Minnesota becomes 21st state to ban dangerous 'conversion therapy'
The governor signed an executive order on Thursday morning banning the harmful practice.
The Democratic governor of Minnesota, Tim Walz, signed an executive order banning the anti-LGBTQ practice of “conversion therapy” for people under age 18 on Thursday morning.
“Conversion therapy” is a practice that aims to change LGBTQ people’s sexual orientation or gender, or change the behavior of patients so that they no longer express their LGBTQ identities.
The American Psychiatric Association opposes “conversion therapy,” and said in 2013 of the so-called treatment, “The American Psychiatric Association does not believe that same-sex orientation should or needs to be changed, and efforts to do so represent a significant risk of harm by subjecting individuals to forms of treatment which have not been scientifically validated and by undermining self-esteem when sexual orientation fails to change.”
A survey released in May from the Trevor Project, a group that advocates for the mental health needs of LGBTQ youth, found that LGBTQ youth were more than twice as likely to attempt suicide if they were put through “conversion therapy” and 13% of LGBTQ youth said they experienced the practice in the past year.
During a press conference on Thursday, Walz announced the executive order.
“We’re here today to sign an executive order banning the discredited, byzantine, and quite honestly very harmful practice of conversion therapy, the idea that you would change someone, who they are, through practices that are not supported by any legitimate organization,” Walz said.
Walz added that this is a “first step” and that conversion therapy should eventually be banned legislatively.
“We will instruct state agencies to use their authority to restrict practices, such as making sure that insurance companies are not reimbursed for those practices and ensure we are putting everything in place so that the scope of what these agencies can do is focused on existing law,” he said, adding, “There is no place for hate in our state.”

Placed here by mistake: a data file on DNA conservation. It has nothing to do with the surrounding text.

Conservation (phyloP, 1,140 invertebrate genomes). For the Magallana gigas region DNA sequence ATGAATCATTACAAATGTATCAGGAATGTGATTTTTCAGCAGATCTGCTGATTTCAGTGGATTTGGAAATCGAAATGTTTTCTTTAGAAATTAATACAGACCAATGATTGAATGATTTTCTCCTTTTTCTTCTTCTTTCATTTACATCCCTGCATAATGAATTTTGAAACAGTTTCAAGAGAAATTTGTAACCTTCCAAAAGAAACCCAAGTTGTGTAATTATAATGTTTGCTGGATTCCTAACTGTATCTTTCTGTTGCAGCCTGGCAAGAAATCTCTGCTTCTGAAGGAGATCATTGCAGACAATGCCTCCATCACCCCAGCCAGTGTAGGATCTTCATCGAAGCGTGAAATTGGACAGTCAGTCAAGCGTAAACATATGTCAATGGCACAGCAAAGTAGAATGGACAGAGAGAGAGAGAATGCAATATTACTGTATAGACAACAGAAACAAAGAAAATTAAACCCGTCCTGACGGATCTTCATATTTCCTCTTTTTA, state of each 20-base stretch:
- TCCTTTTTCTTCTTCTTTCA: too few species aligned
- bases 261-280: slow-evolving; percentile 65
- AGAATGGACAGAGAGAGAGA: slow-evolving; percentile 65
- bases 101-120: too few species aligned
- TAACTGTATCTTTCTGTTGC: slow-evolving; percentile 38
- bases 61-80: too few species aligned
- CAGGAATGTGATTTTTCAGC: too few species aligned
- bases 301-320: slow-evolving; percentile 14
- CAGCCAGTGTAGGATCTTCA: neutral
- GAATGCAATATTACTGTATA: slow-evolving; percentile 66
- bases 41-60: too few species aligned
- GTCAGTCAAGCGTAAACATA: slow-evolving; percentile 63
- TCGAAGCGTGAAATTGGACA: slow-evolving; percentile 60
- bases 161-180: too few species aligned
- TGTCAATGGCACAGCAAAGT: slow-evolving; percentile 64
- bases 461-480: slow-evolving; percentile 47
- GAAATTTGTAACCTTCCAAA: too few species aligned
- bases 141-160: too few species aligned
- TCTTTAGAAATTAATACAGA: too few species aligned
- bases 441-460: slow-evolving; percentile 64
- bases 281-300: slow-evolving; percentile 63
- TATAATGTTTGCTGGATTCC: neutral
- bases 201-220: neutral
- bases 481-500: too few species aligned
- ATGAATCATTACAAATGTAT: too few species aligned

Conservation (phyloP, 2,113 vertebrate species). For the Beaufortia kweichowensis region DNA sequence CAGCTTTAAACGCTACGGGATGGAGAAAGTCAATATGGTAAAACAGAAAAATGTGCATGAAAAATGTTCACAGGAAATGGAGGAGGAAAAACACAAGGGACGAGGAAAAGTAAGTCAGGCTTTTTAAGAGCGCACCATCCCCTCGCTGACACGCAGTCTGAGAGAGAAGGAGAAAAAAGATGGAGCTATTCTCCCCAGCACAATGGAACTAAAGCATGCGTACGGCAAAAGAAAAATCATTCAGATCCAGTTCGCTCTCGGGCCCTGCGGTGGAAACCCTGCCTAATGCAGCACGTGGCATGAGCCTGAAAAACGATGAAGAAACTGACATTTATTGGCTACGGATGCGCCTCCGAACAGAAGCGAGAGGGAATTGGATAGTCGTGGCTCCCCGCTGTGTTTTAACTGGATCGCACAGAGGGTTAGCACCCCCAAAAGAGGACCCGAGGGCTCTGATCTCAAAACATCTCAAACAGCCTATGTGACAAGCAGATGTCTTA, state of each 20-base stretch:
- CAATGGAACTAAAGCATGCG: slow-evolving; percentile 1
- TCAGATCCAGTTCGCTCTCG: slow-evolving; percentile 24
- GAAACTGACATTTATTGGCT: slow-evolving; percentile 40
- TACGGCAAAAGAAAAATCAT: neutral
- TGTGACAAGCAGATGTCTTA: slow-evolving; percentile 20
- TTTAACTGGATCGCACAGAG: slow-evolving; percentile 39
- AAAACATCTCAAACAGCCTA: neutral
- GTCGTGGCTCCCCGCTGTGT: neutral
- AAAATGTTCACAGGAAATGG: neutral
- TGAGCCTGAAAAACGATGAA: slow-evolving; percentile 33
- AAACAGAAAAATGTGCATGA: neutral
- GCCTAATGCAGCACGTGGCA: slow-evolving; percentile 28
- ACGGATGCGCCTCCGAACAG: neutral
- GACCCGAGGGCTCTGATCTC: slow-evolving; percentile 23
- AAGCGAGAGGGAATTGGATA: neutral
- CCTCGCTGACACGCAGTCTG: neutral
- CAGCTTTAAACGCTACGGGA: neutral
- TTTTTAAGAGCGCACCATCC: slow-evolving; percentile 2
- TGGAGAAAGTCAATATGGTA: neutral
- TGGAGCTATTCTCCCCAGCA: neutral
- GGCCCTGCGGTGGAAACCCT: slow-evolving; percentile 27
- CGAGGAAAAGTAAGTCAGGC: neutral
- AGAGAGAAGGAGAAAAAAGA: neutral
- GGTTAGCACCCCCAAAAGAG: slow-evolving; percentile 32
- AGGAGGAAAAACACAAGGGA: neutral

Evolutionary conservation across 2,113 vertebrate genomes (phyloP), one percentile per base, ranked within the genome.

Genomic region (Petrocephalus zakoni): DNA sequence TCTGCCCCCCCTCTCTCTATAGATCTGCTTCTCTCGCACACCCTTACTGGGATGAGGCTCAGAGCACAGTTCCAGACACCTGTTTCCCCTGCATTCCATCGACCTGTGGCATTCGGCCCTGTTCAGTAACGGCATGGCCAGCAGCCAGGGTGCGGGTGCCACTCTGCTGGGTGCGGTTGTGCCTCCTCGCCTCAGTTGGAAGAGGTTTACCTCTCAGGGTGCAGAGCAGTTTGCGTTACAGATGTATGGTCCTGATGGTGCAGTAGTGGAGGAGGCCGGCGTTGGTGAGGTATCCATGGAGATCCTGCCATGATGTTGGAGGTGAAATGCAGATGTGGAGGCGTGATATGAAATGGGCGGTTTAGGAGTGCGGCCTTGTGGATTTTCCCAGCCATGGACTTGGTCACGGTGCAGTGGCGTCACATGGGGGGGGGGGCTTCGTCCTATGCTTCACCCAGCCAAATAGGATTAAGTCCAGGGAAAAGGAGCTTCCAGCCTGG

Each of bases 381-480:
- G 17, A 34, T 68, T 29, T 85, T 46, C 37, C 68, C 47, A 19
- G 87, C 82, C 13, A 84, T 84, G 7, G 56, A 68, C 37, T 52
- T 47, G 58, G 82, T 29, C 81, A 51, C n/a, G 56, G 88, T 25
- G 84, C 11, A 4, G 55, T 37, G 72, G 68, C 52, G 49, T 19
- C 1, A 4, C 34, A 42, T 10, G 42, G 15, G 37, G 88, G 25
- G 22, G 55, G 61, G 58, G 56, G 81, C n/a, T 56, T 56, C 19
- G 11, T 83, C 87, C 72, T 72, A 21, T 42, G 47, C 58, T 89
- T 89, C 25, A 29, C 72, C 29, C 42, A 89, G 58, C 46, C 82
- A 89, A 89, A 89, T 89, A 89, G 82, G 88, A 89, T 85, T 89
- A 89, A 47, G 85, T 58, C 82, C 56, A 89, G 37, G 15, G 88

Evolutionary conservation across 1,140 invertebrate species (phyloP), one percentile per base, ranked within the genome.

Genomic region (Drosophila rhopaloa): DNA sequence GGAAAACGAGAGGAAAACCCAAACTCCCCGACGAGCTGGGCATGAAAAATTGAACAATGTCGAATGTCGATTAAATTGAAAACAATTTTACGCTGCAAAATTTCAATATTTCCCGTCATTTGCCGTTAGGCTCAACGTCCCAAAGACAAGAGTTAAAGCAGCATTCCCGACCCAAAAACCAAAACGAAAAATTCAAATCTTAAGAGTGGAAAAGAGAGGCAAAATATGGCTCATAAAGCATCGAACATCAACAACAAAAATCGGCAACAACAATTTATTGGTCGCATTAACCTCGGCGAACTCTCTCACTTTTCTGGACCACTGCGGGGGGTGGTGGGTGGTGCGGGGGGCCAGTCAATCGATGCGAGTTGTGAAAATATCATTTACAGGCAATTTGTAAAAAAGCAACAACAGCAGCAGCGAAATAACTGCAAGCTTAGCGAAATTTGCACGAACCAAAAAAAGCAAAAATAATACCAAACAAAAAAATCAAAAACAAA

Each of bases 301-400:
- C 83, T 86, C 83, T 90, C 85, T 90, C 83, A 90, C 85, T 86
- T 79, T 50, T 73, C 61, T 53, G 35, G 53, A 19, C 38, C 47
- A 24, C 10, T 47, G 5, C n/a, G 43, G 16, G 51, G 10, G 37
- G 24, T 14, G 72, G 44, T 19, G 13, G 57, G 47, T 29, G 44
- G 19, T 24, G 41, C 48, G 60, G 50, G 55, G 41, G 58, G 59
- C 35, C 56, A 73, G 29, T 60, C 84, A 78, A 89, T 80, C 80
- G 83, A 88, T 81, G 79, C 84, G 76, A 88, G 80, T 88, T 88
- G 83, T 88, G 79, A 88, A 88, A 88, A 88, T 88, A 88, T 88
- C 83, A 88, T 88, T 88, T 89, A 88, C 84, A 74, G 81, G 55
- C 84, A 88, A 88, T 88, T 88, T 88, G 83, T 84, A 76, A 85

According to LGBTQ groups that track bans on “conversion therapy,” 20 states, including California, Illinois, Oregon, and Utah, prohibit the practice for minors. In 2012, California became the first state to pass such a ban. Ten states have enacted these laws since 2017.
The Minnesota Legislature is politically divided, with Democrats controlling the state House and Republicans controlling the state Senate.
A ban on “conversion therapy” passed the Minnesota House in 2019 but failed to get through its Senate. Senate Republicans claimed that religious freedom was being put at risk through a prohibition on the practice.
There is no federal ban on “conversion therapy.” The Equality Act, a sweeping federal LGBTQ nondiscrimination bill that passed the House in February but has not yet received a vote in the Senate, includes a provision that says, “The discredited practice known as ‘conversion therapy’ is a form of discrimination that harms LGBTQ people by undermining individuals’ sense of self-worth, increasing suicide ideation and substance abuse, exacerbating family conflict, and contributing to second-class status.”
A few cities in Minnesota had already banned the practice on the local level before the governor signed the executive order, according to an ABC affiliate in the state. The Minneapolis City Council prohibited it in 2019, and Duluth followed a month later.
Among the hundreds of anti-LGBTQ bills Republicans pushed in legislatures this year, GOP lawmakers also tried to pass bills to protect “conversion therapy,” including Republicans in Arizona, Texas, and Oklahoma, HuffPost reported.
Published with permission of The American Independent Foundation.
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